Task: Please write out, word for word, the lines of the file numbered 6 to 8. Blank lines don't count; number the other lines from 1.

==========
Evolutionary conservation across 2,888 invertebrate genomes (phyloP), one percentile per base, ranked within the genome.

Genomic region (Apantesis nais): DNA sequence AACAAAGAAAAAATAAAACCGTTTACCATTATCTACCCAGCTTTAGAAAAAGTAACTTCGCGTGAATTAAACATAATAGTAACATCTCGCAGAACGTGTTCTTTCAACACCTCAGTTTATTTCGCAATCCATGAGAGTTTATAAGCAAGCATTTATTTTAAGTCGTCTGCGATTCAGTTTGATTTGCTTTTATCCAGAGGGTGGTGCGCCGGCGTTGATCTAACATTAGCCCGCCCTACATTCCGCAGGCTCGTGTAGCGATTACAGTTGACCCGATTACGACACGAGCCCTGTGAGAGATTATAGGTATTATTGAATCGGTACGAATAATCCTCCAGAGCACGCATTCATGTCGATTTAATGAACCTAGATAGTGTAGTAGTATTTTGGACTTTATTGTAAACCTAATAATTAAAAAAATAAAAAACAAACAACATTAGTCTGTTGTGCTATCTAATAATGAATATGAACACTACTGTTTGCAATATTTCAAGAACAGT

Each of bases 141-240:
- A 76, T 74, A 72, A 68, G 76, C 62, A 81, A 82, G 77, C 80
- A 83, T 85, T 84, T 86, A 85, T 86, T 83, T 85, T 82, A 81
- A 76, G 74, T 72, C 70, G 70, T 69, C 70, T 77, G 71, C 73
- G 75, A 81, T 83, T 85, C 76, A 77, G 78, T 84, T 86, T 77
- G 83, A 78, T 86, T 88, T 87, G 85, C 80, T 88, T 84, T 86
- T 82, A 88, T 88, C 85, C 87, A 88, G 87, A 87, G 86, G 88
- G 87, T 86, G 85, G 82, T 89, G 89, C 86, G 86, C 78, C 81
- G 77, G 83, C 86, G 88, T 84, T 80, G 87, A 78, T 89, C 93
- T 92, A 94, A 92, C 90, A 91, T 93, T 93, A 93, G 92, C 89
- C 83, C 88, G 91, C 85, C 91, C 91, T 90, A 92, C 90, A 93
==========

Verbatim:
- A 76, G 74, T 72, C 70, G 70, T 69, C 70, T 77, G 71, C 73
- G 75, A 81, T 83, T 85, C 76, A 77, G 78, T 84, T 86, T 77
- G 83, A 78, T 86, T 88, T 87, G 85, C 80, T 88, T 84, T 86